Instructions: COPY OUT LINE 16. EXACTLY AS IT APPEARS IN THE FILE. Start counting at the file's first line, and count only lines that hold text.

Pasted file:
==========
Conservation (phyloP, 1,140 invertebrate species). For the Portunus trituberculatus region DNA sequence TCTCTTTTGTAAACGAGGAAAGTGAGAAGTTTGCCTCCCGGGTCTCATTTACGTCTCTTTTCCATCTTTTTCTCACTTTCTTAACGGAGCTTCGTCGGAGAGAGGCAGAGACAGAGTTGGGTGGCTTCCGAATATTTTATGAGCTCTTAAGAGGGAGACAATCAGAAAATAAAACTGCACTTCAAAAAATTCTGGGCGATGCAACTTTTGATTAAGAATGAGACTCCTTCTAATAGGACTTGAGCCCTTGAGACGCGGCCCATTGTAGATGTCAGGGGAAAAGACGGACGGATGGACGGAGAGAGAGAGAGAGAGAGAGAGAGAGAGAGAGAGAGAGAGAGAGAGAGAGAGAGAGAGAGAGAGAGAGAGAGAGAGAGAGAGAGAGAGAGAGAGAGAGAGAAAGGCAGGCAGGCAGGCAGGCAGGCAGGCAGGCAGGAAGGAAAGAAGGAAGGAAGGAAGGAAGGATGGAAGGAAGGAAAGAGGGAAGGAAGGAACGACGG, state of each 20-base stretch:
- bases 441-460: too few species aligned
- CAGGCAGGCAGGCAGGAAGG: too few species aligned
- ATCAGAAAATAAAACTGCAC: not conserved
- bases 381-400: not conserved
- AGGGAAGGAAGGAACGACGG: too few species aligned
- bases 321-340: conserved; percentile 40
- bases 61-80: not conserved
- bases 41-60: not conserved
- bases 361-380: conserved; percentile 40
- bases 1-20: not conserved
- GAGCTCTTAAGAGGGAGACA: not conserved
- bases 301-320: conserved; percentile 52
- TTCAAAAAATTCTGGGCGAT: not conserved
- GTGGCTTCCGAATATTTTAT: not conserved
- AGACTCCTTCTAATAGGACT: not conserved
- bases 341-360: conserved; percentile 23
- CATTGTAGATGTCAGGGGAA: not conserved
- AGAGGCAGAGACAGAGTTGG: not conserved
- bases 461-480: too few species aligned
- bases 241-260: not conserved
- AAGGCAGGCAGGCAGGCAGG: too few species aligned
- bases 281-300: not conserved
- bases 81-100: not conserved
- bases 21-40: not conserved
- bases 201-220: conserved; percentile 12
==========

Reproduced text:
- AGACTCCTTCTAATAGGACT: not conserved